Missouri secretary of state is being sued by a group pushing for ranked choice voting, Kurt Erickson, St. Louis Post-Dispatch
Vaccine mandates for health workers exacerbate staffing shortages at some nursing homes, Eric Berger, Kaiser Health News
And across Kansas:
The Kansas legislature approved their new congressional district maps this week, sending them to Gov. Laura Kelly for her signature or veto. The maps split up Wyandotte County to the point where the side of the road someone lives on can determine who represents them in Congress.
Here’s what some Wyandotte County residents have to say about their new districts, Jonathan Shorman, Katie Bernard and Aaron Torres
The Kansas legislature is trying to give big incentives to a mystery business, Katie Bernard and Kevin Hardy
One of Kansas’ leading champions of Ivermectin is being investigated, Jonathan Shorman and Katie Bernard
The Kansas GOP wants to block changes to Medicaid until 2026, Katie Bernard
The latest from Kansas City:
In Kansas City....
Some KC residents are trying to stop the sale of the Katz Drugstore in Midtown, Celisa Calacal, KCUR
A lawsuit says a CEO wore a “bikini lives matter” mask and degraded women, Bill Lukitsch and Kevin Hardy
Have a news tip? Send it along to email@example.com.
Odds and ends
Earlier this week Stephen Webber, a former chairman of the Missouri Democratic Party, came in possession of a memo by Missouri Sen. Josh Hawley’s staff. It was full of tid-bits about the donors and politicians Hawley was slated to meet during his trip to Missouri this week, including a donor’s salary, pronunciation guides for the politicians’ last names, some key issues among Republicans in the legislature and whether Republican lawmakers said positive or negative things about him on Twitter after what they called the “hysteria” surrounding the January 6 riot at the U.S. Capitol.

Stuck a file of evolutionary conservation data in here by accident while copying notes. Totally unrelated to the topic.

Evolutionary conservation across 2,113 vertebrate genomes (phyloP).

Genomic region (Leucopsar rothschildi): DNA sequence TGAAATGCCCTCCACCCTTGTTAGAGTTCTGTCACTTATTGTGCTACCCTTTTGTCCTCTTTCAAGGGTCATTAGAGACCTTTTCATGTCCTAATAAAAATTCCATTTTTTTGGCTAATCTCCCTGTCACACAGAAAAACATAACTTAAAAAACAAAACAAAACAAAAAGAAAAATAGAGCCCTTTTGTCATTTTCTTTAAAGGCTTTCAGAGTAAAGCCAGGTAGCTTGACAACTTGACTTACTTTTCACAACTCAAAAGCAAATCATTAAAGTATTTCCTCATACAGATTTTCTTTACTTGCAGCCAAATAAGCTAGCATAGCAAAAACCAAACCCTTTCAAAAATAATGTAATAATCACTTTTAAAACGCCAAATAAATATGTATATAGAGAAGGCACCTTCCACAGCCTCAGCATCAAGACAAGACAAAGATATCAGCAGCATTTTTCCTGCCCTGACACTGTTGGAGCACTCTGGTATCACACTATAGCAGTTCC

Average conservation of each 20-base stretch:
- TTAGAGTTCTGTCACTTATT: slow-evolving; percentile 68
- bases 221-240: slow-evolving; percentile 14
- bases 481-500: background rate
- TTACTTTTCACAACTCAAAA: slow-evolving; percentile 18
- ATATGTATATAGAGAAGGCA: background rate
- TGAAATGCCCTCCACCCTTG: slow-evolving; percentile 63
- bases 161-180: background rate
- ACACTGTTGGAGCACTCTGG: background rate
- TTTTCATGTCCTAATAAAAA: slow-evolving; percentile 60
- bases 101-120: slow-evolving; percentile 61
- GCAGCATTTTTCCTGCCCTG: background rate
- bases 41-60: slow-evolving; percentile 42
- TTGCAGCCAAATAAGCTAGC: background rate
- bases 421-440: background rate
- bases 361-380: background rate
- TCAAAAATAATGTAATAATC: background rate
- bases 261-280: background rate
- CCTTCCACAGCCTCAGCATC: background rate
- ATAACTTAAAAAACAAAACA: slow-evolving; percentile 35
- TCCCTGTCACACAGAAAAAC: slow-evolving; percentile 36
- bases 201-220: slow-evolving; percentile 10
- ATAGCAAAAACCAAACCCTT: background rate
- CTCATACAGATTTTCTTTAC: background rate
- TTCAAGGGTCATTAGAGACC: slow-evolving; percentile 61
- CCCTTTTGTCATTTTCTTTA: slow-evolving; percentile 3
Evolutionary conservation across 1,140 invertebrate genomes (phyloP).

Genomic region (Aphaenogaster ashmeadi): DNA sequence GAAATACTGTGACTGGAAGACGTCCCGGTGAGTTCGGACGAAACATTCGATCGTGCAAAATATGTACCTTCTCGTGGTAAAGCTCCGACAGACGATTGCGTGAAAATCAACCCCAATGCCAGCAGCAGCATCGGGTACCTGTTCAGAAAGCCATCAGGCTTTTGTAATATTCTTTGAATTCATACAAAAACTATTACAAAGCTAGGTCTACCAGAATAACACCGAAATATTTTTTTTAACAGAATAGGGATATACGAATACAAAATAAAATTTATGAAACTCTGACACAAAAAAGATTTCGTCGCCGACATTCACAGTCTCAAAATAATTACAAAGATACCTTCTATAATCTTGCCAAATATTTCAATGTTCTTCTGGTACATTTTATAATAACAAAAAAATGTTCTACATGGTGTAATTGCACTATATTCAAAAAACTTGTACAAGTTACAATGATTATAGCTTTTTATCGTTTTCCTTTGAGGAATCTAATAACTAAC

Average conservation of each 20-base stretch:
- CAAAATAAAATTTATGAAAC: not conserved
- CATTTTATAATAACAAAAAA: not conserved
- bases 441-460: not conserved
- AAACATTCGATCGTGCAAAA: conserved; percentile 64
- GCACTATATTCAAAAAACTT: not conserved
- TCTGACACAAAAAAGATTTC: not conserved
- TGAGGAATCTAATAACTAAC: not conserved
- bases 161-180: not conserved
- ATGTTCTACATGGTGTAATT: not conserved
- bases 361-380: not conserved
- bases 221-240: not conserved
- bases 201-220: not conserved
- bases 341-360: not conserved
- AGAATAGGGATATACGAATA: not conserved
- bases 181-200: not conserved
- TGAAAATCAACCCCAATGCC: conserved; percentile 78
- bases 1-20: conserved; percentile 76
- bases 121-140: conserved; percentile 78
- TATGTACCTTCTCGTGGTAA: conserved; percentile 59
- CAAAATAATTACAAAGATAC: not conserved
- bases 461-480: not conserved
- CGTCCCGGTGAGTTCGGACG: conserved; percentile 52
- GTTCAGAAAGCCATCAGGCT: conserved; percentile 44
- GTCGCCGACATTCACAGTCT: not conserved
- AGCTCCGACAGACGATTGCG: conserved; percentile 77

In response to the memo on Twitter, Hawley’s political adviser Kyle Plotkin released some in-house polling data showing he remains popular among Republicans. Most notable, though, is polling that showed 54 percent of Missouri Republican primary voters said they would be more likely to vote for a candidate with Hawley’s endorsement. That indicates Hawley may attempt to tip the scales in a competitive race to replace Missouri Sen. Roy Blunt.
A scary moment
Someone shot at a car that belongs to Missouri Rep. Cori Bush this week in St. Louis. Bush was not in the car at the time of the shooting and officials don’t think she was being targeted. Still, she said it was a scary moment. “Any act of gun violence shakes your soul,” she said on Twitter. “That’s why our movement is working to invest in our communities, eradicate the root causes of gun violence, and keep everyone safe.”
Last week, I screwed up my link to this article. The vice provost resigned because he plagiarized a message written by Curtis L. Coy, Deputy Under Secretary for Economic Opportunity in the Veterans Benefits Administration, in 2015.
Enjoy your weekend.
Looking for more?
Think this newsletter is missing something? Think I’m fabulous? Think I’m a moron? Send your reactions to firstname.lastname@example.org.
Support local journalists with a subscription.
Did someone forward this newsletter to you? You can sign-up here. If you’d prefer to unsubscribe from this newsletter, you can do so at any time using the “Unsubscribe” link at the bottom of this message.